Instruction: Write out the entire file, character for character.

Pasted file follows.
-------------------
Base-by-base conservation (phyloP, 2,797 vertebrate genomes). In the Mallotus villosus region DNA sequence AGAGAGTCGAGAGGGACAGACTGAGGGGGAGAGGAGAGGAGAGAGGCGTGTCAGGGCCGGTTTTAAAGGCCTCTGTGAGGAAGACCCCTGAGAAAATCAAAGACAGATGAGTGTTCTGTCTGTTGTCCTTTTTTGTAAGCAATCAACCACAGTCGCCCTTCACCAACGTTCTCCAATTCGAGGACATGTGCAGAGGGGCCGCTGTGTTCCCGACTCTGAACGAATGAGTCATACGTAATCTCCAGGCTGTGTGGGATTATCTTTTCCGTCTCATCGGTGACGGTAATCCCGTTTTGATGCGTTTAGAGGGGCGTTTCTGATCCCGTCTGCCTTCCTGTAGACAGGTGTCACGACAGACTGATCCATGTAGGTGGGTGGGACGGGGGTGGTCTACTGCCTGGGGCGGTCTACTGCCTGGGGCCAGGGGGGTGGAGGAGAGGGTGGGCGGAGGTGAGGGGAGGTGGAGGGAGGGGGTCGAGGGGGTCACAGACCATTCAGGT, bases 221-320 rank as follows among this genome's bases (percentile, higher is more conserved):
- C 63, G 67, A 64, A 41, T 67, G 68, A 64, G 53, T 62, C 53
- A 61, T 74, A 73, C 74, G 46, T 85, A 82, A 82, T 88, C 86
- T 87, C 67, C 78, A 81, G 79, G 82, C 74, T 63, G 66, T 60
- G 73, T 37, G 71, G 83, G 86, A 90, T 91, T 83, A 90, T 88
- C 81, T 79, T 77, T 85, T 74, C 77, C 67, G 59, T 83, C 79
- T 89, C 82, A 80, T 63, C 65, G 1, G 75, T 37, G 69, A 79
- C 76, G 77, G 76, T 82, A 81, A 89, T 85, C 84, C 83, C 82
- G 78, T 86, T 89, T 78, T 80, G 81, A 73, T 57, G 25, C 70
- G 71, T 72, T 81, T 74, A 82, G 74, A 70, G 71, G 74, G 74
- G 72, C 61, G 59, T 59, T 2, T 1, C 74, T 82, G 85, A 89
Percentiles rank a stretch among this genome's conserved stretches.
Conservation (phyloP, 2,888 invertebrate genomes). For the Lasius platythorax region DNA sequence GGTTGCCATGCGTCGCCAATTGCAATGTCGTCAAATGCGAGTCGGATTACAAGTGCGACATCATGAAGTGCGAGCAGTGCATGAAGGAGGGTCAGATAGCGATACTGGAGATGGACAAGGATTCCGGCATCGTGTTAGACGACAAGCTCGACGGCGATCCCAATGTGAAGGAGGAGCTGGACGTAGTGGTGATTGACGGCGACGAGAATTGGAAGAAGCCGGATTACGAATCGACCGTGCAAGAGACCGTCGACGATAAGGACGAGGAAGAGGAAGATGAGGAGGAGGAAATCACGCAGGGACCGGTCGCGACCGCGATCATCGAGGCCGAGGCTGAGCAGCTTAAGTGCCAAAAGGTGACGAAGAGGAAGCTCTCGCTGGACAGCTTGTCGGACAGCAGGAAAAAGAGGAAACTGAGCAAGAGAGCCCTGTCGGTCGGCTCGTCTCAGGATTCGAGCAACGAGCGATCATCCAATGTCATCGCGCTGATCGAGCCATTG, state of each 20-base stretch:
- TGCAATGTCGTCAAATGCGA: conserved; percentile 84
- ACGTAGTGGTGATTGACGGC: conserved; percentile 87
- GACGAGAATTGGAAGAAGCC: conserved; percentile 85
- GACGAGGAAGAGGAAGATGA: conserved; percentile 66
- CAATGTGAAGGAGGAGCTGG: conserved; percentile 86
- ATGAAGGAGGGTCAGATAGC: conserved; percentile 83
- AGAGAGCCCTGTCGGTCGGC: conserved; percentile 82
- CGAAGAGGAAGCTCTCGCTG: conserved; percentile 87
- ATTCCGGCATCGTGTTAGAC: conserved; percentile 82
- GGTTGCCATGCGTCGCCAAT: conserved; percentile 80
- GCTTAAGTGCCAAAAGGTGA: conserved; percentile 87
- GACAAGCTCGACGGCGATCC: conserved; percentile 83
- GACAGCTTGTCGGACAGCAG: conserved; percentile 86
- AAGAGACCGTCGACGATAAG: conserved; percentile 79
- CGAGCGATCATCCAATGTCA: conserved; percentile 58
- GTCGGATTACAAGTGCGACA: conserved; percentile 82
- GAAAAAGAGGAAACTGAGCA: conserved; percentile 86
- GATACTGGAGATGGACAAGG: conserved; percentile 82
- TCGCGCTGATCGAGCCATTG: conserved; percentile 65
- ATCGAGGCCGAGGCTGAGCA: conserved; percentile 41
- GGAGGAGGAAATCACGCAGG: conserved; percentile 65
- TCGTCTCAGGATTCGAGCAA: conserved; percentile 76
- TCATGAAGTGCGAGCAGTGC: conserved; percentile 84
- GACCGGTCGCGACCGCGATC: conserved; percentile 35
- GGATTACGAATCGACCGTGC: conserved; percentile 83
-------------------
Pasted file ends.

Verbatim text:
Base-by-base conservation (phyloP, 2,797 vertebrate genomes). In the Mallotus villosus region DNA sequence AGAGAGTCGAGAGGGACAGACTGAGGGGGAGAGGAGAGGAGAGAGGCGTGTCAGGGCCGGTTTTAAAGGCCTCTGTGAGGAAGACCCCTGAGAAAATCAAAGACAGATGAGTGTTCTGTCTGTTGTCCTTTTTTGTAAGCAATCAACCACAGTCGCCCTTCACCAACGTTCTCCAATTCGAGGACATGTGCAGAGGGGCCGCTGTGTTCCCGACTCTGAACGAATGAGTCATACGTAATCTCCAGGCTGTGTGGGATTATCTTTTCCGTCTCATCGGTGACGGTAATCCCGTTTTGATGCGTTTAGAGGGGCGTTTCTGATCCCGTCTGCCTTCCTGTAGACAGGTGTCACGACAGACTGATCCATGTAGGTGGGTGGGACGGGGGTGGTCTACTGCCTGGGGCGGTCTACTGCCTGGGGCCAGGGGGGTGGAGGAGAGGGTGGGCGGAGGTGAGGGGAGGTGGAGGGAGGGGGTCGAGGGGGTCACAGACCATTCAGGT, bases 221-320 rank as follows among this genome's bases (percentile, higher is more conserved):
- C 63, G 67, A 64, A 41, T 67, G 68, A 64, G 53, T 62, C 53
- A 61, T 74, A 73, C 74, G 46, T 85, A 82, A 82, T 88, C 86
- T 87, C 67, C 78, A 81, G 79, G 82, C 74, T 63, G 66, T 60
- G 73, T 37, G 71, G 83, G 86, A 90, T 91, T 83, A 90, T 88
- C 81, T 79, T 77, T 85, T 74, C 77, C 67, G 59, T 83, C 79
- T 89, C 82, A 80, T 63, C 65, G 1, G 75, T 37, G 69, A 79
- C 76, G 77, G 76, T 82, A 81, A 89, T 85, C 84, C 83, C 82
- G 78, T 86, T 89, T 78, T 80, G 81, A 73, T 57, G 25, C 70
- G 71, T 72, T 81, T 74, A 82, G 74, A 70, G 71, G 74, G 74
- G 72, C 61, G 59, T 59, T 2, T 1, C 74, T 82, G 85, A 89
Percentiles rank a stretch among this genome's conserved stretches.
Conservation (phyloP, 2,888 invertebrate genomes). For the Lasius platythorax region DNA sequence GGTTGCCATGCGTCGCCAATTGCAATGTCGTCAAATGCGAGTCGGATTACAAGTGCGACATCATGAAGTGCGAGCAGTGCATGAAGGAGGGTCAGATAGCGATACTGGAGATGGACAAGGATTCCGGCATCGTGTTAGACGACAAGCTCGACGGCGATCCCAATGTGAAGGAGGAGCTGGACGTAGTGGTGATTGACGGCGACGAGAATTGGAAGAAGCCGGATTACGAATCGACCGTGCAAGAGACCGTCGACGATAAGGACGAGGAAGAGGAAGATGAGGAGGAGGAAATCACGCAGGGACCGGTCGCGACCGCGATCATCGAGGCCGAGGCTGAGCAGCTTAAGTGCCAAAAGGTGACGAAGAGGAAGCTCTCGCTGGACAGCTTGTCGGACAGCAGGAAAAAGAGGAAACTGAGCAAGAGAGCCCTGTCGGTCGGCTCGTCTCAGGATTCGAGCAACGAGCGATCATCCAATGTCATCGCGCTGATCGAGCCATTG, state of each 20-base stretch:
- TGCAATGTCGTCAAATGCGA: conserved; percentile 84
- ACGTAGTGGTGATTGACGGC: conserved; percentile 87
- GACGAGAATTGGAAGAAGCC: conserved; percentile 85
- GACGAGGAAGAGGAAGATGA: conserved; percentile 66
- CAATGTGAAGGAGGAGCTGG: conserved; percentile 86
- ATGAAGGAGGGTCAGATAGC: conserved; percentile 83
- AGAGAGCCCTGTCGGTCGGC: conserved; percentile 82
- CGAAGAGGAAGCTCTCGCTG: conserved; percentile 87
- ATTCCGGCATCGTGTTAGAC: conserved; percentile 82
- GGTTGCCATGCGTCGCCAAT: conserved; percentile 80
- GCTTAAGTGCCAAAAGGTGA: conserved; percentile 87
- GACAAGCTCGACGGCGATCC: conserved; percentile 83
- GACAGCTTGTCGGACAGCAG: conserved; percentile 86
- AAGAGACCGTCGACGATAAG: conserved; percentile 79
- CGAGCGATCATCCAATGTCA: conserved; percentile 58
- GTCGGATTACAAGTGCGACA: conserved; percentile 82
- GAAAAAGAGGAAACTGAGCA: conserved; percentile 86
- GATACTGGAGATGGACAAGG: conserved; percentile 82
- TCGCGCTGATCGAGCCATTG: conserved; percentile 65
- ATCGAGGCCGAGGCTGAGCA: conserved; percentile 41
- GGAGGAGGAAATCACGCAGG: conserved; percentile 65
- TCGTCTCAGGATTCGAGCAA: conserved; percentile 76
- TCATGAAGTGCGAGCAGTGC: conserved; percentile 84
- GACCGGTCGCGACCGCGATC: conserved; percentile 35
- GGATTACGAATCGACCGTGC: conserved; percentile 83